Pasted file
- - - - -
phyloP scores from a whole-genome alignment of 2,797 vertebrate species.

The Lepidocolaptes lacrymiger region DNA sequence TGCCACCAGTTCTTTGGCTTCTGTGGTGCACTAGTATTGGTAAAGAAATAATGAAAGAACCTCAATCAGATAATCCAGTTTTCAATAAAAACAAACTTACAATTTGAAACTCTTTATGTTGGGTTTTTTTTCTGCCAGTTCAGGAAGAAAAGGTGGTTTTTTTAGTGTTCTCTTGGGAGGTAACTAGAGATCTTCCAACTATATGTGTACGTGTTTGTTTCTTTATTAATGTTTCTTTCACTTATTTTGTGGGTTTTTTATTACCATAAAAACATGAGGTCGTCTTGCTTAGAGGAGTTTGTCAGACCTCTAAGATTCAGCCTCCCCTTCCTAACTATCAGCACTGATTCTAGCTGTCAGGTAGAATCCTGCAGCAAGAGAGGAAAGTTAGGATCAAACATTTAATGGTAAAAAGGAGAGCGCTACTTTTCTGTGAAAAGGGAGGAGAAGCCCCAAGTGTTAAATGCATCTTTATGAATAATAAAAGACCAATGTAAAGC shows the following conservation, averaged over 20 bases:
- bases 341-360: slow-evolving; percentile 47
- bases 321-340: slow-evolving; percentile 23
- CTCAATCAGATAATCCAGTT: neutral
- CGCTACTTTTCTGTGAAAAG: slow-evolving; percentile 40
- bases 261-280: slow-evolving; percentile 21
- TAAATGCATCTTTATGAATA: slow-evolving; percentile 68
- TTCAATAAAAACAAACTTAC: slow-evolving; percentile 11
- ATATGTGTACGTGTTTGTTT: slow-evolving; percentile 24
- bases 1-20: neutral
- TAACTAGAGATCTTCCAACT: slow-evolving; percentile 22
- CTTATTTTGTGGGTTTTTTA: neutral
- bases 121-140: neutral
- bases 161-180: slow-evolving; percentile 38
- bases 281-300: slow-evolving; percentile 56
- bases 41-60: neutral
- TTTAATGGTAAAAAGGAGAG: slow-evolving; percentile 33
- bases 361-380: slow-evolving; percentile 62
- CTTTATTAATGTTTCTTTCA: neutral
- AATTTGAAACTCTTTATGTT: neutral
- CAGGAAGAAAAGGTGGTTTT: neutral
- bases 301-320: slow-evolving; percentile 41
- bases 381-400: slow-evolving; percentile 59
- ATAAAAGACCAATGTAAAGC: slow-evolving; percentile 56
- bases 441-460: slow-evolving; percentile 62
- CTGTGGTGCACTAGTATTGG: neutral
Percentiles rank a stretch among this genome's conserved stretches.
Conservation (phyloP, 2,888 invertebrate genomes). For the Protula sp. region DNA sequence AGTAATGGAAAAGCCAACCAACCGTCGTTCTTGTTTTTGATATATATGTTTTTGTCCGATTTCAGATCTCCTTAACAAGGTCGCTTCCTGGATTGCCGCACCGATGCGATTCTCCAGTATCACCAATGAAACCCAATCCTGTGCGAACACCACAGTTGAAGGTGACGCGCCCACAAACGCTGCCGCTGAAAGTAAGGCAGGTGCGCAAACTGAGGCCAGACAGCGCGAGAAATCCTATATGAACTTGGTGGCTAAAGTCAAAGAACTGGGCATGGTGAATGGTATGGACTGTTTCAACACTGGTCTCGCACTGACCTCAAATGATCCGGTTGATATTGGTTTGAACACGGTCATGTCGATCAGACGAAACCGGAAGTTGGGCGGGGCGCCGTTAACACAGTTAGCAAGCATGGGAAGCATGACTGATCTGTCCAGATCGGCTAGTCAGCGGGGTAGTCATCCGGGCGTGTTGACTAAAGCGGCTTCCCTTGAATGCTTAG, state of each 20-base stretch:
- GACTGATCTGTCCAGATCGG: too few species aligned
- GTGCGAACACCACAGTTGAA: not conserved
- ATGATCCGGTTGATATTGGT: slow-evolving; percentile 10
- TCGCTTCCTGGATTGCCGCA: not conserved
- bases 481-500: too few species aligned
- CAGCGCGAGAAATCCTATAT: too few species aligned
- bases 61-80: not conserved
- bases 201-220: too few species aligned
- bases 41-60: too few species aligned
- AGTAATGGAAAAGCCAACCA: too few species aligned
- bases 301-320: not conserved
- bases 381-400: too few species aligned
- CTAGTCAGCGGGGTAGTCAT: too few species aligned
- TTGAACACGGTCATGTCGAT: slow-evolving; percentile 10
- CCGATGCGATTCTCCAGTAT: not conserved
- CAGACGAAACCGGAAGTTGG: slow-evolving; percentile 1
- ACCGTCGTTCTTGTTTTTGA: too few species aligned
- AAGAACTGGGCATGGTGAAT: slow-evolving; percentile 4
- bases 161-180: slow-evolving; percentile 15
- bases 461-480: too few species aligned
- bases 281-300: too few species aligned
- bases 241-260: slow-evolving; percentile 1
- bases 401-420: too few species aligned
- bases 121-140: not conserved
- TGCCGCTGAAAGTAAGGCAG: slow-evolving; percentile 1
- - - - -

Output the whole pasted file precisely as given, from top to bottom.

phyloP scores from a whole-genome alignment of 2,797 vertebrate species.

The Lepidocolaptes lacrymiger region DNA sequence TGCCACCAGTTCTTTGGCTTCTGTGGTGCACTAGTATTGGTAAAGAAATAATGAAAGAACCTCAATCAGATAATCCAGTTTTCAATAAAAACAAACTTACAATTTGAAACTCTTTATGTTGGGTTTTTTTTCTGCCAGTTCAGGAAGAAAAGGTGGTTTTTTTAGTGTTCTCTTGGGAGGTAACTAGAGATCTTCCAACTATATGTGTACGTGTTTGTTTCTTTATTAATGTTTCTTTCACTTATTTTGTGGGTTTTTTATTACCATAAAAACATGAGGTCGTCTTGCTTAGAGGAGTTTGTCAGACCTCTAAGATTCAGCCTCCCCTTCCTAACTATCAGCACTGATTCTAGCTGTCAGGTAGAATCCTGCAGCAAGAGAGGAAAGTTAGGATCAAACATTTAATGGTAAAAAGGAGAGCGCTACTTTTCTGTGAAAAGGGAGGAGAAGCCCCAAGTGTTAAATGCATCTTTATGAATAATAAAAGACCAATGTAAAGC shows the following conservation, averaged over 20 bases:
- bases 341-360: slow-evolving; percentile 47
- bases 321-340: slow-evolving; percentile 23
- CTCAATCAGATAATCCAGTT: neutral
- CGCTACTTTTCTGTGAAAAG: slow-evolving; percentile 40
- bases 261-280: slow-evolving; percentile 21
- TAAATGCATCTTTATGAATA: slow-evolving; percentile 68
- TTCAATAAAAACAAACTTAC: slow-evolving; percentile 11
- ATATGTGTACGTGTTTGTTT: slow-evolving; percentile 24
- bases 1-20: neutral
- TAACTAGAGATCTTCCAACT: slow-evolving; percentile 22
- CTTATTTTGTGGGTTTTTTA: neutral
- bases 121-140: neutral
- bases 161-180: slow-evolving; percentile 38
- bases 281-300: slow-evolving; percentile 56
- bases 41-60: neutral
- TTTAATGGTAAAAAGGAGAG: slow-evolving; percentile 33
- bases 361-380: slow-evolving; percentile 62
- CTTTATTAATGTTTCTTTCA: neutral
- AATTTGAAACTCTTTATGTT: neutral
- CAGGAAGAAAAGGTGGTTTT: neutral
- bases 301-320: slow-evolving; percentile 41
- bases 381-400: slow-evolving; percentile 59
- ATAAAAGACCAATGTAAAGC: slow-evolving; percentile 56
- bases 441-460: slow-evolving; percentile 62
- CTGTGGTGCACTAGTATTGG: neutral
Percentiles rank a stretch among this genome's conserved stretches.
Conservation (phyloP, 2,888 invertebrate genomes). For the Protula sp. region DNA sequence AGTAATGGAAAAGCCAACCAACCGTCGTTCTTGTTTTTGATATATATGTTTTTGTCCGATTTCAGATCTCCTTAACAAGGTCGCTTCCTGGATTGCCGCACCGATGCGATTCTCCAGTATCACCAATGAAACCCAATCCTGTGCGAACACCACAGTTGAAGGTGACGCGCCCACAAACGCTGCCGCTGAAAGTAAGGCAGGTGCGCAAACTGAGGCCAGACAGCGCGAGAAATCCTATATGAACTTGGTGGCTAAAGTCAAAGAACTGGGCATGGTGAATGGTATGGACTGTTTCAACACTGGTCTCGCACTGACCTCAAATGATCCGGTTGATATTGGTTTGAACACGGTCATGTCGATCAGACGAAACCGGAAGTTGGGCGGGGCGCCGTTAACACAGTTAGCAAGCATGGGAAGCATGACTGATCTGTCCAGATCGGCTAGTCAGCGGGGTAGTCATCCGGGCGTGTTGACTAAAGCGGCTTCCCTTGAATGCTTAG, state of each 20-base stretch:
- GACTGATCTGTCCAGATCGG: too few species aligned
- GTGCGAACACCACAGTTGAA: not conserved
- ATGATCCGGTTGATATTGGT: slow-evolving; percentile 10
- TCGCTTCCTGGATTGCCGCA: not conserved
- bases 481-500: too few species aligned
- CAGCGCGAGAAATCCTATAT: too few species aligned
- bases 61-80: not conserved
- bases 201-220: too few species aligned
- bases 41-60: too few species aligned
- AGTAATGGAAAAGCCAACCA: too few species aligned
- bases 301-320: not conserved
- bases 381-400: too few species aligned
- CTAGTCAGCGGGGTAGTCAT: too few species aligned
- TTGAACACGGTCATGTCGAT: slow-evolving; percentile 10
- CCGATGCGATTCTCCAGTAT: not conserved
- CAGACGAAACCGGAAGTTGG: slow-evolving; percentile 1
- ACCGTCGTTCTTGTTTTTGA: too few species aligned
- AAGAACTGGGCATGGTGAAT: slow-evolving; percentile 4
- bases 161-180: slow-evolving; percentile 15
- bases 461-480: too few species aligned
- bases 281-300: too few species aligned
- bases 241-260: slow-evolving; percentile 1
- bases 401-420: too few species aligned
- bases 121-140: not conserved
- TGCCGCTGAAAGTAAGGCAG: slow-evolving; percentile 1